The revisional application has been filed against the judgment and order dated 28th March, 2006 passed by the learned Judicial Magistrate, 6th Court, Howrah in connection with G.R. Case No. 1336 of 2002, corresponding to T.R. No. 192 of 2002 under Sections 420/ 468/ 467/ 471 of the Indian Penal Code wherein the learned Magistrate was pleased to acquit the accused person from the charges levelled against them.
The records of the case reflect that the defacto complainant preferred an application under Section 156(3) of the Code of Criminal Procedure before the learned Chief Judicial Magistrate, Howrah being Case No. 1015C of 2002. The learned Magistrate on the basis of the said complaint preferred by the defacto complainant directed the Officer-in-Charge, Howrah Police Station to investigate the case and as a result of which, Howrah Police Stati
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on Case No. 107 of 2002 dated 13th August, 2002 was registered for investigation under Sections 420/ 467/ 468/ 471/ 34 of the Indian Penal Code, the case was subsequently numbered as GR Case No. 1336 of 2002 and in course of trial the case was renumbered as T.R. Case No. 192 of 2002.
The prosecution case in short is that, the defacto complainant purchased 1 cottah 8 chittacks 54 feet in length and 20 feet in width a plot of land from the accused namely, Subhendu Neogi of 43/2, Kamini School Lane, Salkia, Howrah. The said land was registered by way of a deed of sale bearing No. 2382 of 1998 executed on 22th July, 1998.
It was alleged that the accused again on 2nd February, 2000 sold another portion of land within the same holding No. 20, Benaras Road to one Bateswar Rajak and Kapil Rajak including a considerable portion of the complainant's purchased property showing the same as common passage. It was further alleged the accused person on 29th November, 2000 dishonestly and deliberately with an intent to cause wrongful loss to the complainant executed another deed of sale in favour of one Deepika Manna in respect of another portion of the holding No. 20, Benaras Road together with a portion of the complainant's land. Thus the complainant felt that he was cheated as the accused by executing several sale deeds to different persons in respect of the self-same land deprived the complainant and caused wrongful loss to him even after accepting the consideration money.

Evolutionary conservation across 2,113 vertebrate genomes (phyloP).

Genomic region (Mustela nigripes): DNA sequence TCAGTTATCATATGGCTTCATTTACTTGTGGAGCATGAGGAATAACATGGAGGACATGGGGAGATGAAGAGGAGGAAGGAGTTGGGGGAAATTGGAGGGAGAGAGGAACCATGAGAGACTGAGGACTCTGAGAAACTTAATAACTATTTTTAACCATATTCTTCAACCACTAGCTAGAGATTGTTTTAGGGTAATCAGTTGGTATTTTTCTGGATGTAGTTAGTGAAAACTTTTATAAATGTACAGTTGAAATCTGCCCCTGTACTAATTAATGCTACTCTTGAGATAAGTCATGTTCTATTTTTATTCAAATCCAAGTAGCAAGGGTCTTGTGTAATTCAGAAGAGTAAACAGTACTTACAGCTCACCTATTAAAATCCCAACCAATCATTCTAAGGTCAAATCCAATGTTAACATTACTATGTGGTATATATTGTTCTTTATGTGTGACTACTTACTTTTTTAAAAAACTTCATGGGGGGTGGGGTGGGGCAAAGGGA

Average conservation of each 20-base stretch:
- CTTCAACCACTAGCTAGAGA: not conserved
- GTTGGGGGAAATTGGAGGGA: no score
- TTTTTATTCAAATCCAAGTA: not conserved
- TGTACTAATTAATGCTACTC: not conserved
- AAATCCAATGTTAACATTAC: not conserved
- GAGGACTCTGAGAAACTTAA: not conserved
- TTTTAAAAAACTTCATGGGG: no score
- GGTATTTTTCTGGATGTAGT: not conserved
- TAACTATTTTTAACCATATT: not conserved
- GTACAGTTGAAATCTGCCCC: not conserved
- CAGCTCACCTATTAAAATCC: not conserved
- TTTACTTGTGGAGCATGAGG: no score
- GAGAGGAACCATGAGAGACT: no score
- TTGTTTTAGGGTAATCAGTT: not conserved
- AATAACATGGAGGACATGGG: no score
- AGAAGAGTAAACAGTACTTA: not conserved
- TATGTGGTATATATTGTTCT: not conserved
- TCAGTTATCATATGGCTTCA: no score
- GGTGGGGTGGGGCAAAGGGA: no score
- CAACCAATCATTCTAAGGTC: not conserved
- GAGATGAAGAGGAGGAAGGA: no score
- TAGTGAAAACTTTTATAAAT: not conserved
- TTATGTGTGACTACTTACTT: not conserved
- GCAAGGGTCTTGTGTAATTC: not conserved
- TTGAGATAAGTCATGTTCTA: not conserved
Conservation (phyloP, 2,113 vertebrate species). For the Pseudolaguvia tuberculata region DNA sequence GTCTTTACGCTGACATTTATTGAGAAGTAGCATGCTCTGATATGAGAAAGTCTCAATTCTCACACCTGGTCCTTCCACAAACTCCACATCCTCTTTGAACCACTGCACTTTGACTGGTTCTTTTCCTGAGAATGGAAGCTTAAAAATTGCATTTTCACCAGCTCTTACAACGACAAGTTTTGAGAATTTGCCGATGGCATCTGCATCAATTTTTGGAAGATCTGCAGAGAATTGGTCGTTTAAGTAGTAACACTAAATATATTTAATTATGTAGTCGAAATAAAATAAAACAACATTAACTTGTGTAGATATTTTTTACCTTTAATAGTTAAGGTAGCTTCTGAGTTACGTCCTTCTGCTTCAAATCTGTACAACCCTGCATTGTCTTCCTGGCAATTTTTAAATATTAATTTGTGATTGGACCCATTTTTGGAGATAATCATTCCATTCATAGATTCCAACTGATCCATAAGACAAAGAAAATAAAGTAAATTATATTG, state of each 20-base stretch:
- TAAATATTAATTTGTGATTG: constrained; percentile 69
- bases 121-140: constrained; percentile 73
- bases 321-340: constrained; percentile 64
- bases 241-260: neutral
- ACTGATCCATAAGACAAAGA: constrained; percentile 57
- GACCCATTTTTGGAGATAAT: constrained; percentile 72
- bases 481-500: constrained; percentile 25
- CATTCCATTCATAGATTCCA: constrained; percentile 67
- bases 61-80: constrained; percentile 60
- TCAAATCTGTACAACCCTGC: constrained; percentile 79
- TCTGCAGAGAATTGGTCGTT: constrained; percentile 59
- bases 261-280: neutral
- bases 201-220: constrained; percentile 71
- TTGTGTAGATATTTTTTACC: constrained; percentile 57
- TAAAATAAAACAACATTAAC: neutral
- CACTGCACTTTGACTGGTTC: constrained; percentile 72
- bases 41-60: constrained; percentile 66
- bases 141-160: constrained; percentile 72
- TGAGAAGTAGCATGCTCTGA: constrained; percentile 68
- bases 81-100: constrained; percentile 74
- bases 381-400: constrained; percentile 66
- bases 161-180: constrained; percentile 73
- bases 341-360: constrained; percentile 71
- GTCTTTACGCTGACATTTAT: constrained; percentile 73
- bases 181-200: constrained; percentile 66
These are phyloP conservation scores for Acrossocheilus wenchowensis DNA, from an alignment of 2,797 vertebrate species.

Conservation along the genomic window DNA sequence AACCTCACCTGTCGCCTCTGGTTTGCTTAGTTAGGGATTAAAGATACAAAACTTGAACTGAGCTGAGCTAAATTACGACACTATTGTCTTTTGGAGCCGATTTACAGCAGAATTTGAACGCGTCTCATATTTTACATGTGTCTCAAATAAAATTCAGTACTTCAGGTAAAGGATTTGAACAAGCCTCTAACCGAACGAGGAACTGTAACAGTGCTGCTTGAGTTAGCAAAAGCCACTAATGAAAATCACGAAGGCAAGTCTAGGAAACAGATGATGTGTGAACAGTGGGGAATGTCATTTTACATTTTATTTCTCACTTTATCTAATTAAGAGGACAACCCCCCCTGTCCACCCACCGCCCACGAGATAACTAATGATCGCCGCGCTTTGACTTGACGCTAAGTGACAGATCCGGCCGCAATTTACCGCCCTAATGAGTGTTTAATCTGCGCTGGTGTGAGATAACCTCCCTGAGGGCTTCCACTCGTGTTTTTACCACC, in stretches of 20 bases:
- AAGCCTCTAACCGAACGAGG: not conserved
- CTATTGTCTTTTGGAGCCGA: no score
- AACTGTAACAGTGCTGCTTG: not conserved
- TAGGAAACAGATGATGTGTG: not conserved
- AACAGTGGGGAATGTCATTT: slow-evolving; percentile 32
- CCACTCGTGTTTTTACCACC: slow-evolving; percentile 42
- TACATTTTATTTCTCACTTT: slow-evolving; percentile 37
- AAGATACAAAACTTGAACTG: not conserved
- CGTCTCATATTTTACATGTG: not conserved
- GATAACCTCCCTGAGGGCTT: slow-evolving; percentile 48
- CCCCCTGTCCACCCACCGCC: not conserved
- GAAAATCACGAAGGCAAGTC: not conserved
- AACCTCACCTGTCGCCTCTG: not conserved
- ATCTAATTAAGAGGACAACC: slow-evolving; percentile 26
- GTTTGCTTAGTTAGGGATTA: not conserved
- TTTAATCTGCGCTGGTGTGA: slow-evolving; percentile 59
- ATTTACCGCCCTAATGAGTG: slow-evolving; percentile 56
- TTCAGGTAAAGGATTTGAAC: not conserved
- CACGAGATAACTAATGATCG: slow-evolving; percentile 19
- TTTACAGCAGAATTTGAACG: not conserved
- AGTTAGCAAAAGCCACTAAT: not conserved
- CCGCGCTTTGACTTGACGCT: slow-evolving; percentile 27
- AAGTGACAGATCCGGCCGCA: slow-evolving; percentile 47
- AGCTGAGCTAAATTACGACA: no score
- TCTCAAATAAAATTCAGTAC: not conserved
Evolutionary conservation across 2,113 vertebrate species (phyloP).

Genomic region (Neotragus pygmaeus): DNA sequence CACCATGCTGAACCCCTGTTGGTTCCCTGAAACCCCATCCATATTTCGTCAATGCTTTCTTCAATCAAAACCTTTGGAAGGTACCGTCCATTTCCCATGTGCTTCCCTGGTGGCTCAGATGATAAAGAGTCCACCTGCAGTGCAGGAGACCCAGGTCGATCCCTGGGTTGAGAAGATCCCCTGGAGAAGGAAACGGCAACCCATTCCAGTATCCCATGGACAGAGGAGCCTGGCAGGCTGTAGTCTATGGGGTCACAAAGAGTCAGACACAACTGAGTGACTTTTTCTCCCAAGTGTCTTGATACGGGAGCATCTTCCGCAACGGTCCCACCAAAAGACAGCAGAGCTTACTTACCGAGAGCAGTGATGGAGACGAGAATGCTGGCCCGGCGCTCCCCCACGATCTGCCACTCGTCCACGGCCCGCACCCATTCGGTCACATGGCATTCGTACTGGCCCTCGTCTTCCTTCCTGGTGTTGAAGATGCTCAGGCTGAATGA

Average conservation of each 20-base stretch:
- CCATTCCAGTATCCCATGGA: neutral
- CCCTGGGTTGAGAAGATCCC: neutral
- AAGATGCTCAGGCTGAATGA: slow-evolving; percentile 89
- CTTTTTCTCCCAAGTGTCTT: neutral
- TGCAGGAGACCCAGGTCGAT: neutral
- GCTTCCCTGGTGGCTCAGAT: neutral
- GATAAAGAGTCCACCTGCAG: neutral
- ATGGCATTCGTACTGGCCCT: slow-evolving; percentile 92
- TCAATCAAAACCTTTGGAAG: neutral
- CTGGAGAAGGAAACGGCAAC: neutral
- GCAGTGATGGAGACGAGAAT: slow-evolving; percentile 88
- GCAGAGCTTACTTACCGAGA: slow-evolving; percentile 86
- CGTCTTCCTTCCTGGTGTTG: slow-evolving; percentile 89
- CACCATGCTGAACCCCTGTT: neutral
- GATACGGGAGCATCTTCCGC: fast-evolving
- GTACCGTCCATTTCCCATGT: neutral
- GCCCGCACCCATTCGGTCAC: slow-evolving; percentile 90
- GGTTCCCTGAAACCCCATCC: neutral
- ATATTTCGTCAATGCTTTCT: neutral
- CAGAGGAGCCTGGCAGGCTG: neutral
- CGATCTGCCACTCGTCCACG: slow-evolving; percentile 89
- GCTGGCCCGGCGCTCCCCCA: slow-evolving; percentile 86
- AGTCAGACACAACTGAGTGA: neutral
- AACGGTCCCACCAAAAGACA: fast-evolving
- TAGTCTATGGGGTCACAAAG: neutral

The Investigating Officer of the case on completion of investigation submitted chargesheet against the FIR named accused person for the offences under Sections 420/ 467/ 468/ 471/ 34 of the Indian Penal Code. On the basis of the said police Report, the Court after compliance with the provisions of Section 207 of the Code of Criminal Procedure was pleased to frame charge against the accused person under Sections 468 /471/ 420/ 467 of the Indian Penal Code. The charges were thereafter read over to the accused person who pleaded not guilty and claimed to be tried. In course of trial, the prosecution examined seven witnesses including the defacto complainant and the Investigating Officer of the case, whereas the defence examined none.
After the examination of the prosecution witnesses were over the learned Court fixed date for examination of the accused person under Section 313 of the Code of Criminal Procedure and on completion of the same, fixed date for arguments of the case, as the defence refused to tender any witness in support of its case. On completion of final arguments of the case and after hearing the prosecution and the accused, the learned Court by a judgment and order dated 28th March, 2006 was pleased to acquit the accused person from the charges levelled against him.
The learned Trial Court observed that the prosecution by way of documentary evidence relied upon the petition of complaint (Exbt.1), Deed No.1013/2000 (Exbt.2), Deed No.6246/2000 (Exbt.-3), formal FIR (Exbt.4), sketch map of the place of occurrence (Exbt.5) and Deed No.2382/1998 (Exbt.6).
The learned Trial Court took into account the arguments advanced on behalf of the defence that the dispute between the parties are purely of civil nature and no criminal action could have been taken in respect of the factual foundation created by the prosecution. Although the sale deeds were marked as Exbts. 2, 3 and 6, but there is no specific demarcation with sketch map which would reflect that who were the different purchasers in respect of the plot of land.